Children whose parents quit smoking are less likely to become daily smokers than children whose parents keep smoking (Bricker et al., 2003). Perhaps watching a parent quit smoking changes children’s smoking-related beliefs in beneficial ways. For example, children who see their parents quit smoking might have stronger beliefs that they can avoid smoking. This week’s ASHES describes a longitudinal study that examines the extent to which children’s smoking-related beliefs mediate the effect of parental smoking cessation on children’s decision to start smoking (Wyszynski, Bricker, & Comstock, 2011).
- Wyszynski et al. surveyed 2,656 third graders from 40 Washington State school districts. To be eligible for the study, students had to have at least one parent who was either a current smoker or a previous smoker. The final cohort consisted of 2,230 students (48% females, 91% Caucasian). About 86% of participants completed the ninth grade follow-up survey, and about 97% of those completed the twelfth grade follow-up survey.
- Major measures
- Parental smoking cessation by the time children were in third grade. For each child participant, one parent indicated the smoking status of both parents. The researchers used a binary coding scheme (i.e., assigning a “0” = one parent currently smoking and “1” = at least one parent who quit smoking but no parent currently smoking).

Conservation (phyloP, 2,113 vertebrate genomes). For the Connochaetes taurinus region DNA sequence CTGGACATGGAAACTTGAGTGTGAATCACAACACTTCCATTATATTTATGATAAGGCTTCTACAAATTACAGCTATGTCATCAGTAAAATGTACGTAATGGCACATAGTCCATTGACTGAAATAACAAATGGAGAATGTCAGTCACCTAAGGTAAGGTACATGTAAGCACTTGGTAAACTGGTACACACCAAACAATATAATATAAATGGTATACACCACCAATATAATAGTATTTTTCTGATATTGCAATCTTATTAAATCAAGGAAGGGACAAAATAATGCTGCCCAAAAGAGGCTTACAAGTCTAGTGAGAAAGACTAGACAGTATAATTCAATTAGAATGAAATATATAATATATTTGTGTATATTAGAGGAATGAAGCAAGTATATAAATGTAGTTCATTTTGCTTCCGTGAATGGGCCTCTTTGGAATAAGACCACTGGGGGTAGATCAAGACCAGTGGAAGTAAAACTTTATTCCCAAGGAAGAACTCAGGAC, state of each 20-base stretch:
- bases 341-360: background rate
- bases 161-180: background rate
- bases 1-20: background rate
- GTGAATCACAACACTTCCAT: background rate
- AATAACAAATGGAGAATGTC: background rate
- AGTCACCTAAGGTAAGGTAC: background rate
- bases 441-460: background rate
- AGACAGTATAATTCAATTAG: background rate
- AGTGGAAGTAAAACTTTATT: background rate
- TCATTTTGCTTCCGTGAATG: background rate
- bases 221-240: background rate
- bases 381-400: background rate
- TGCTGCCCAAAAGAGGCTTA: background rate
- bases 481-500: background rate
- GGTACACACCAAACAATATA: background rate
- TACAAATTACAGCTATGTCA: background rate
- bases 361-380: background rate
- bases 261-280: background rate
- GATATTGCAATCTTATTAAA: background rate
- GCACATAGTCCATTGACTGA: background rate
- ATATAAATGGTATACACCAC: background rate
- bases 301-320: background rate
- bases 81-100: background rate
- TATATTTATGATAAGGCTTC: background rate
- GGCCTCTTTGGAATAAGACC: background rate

- Child smoking-related cognitions during ninth grade. The 8-item survey measured global attitudes toward smoking, intentions to smoke, normative beliefs about smoking, belief in one’s ability to refuse tobacco, and negative expectations about smoking.
- Child smoking status during twelfth grade. The participants self-reported if they smoke.
- Children with at least one parent who quit smoking reported widespread healthier beliefs about smoking when they were in ninth grade.
- Children with healthier smoking-related beliefs in ninth grade were less likely to be daily smokers in twelfth grade
- Children with at least one parent who quit smoking were 30% less likely to be daily smokers in twelfth grade (odds ratio = 0.70, 95% confidence interval = 0.58-0.84).
- The influence of parental smoking cessation on twelfth grade smoking status was mediated by three significant factors that were measured during the child’s ninth grade (see Figure 1).
- Caucasians comprised 90% of the sample; this limits generalizability of the results.
- The researchers did not compare children of quitters and current smokers against children of parents who never smoked.
As predicted, children whose parents had quit smoking by the time children were in third grade were less likely to be daily smokers during the twelfth grade. Children’s healthier cognitions during the ninth grade appear to mediate this effect. These results have some implications for anti-smoking campaigns. First, smoking cessation programs targeted to parents should emphasize the role that parents can play in promoting negative attitudes toward smoking and increasing children’s confidence in their ability to refuse tobacco. In addition, these results highlight the importance of smoking-related cognitions among all children, even those whose parents continue to smoke.
Bricker, J. B., Leroux, B. G., Peterson, A. V., Kealey, K. A., Sarason, I. G., Andersen, M. R., et al. (2003). Nine-year prospective relationship between parental smoking cessation and children’s daily smoking. Addiction, 98(5), 585-593.
Wyszynski, C. M., Bricker, J. B., & Comstock, B. A. (2011). Parental smoking cessation and child daily smoking: A 9-year longitudinal study of mediation by child cognitions about smoking. Health Psychology, 30(2), 171-176.
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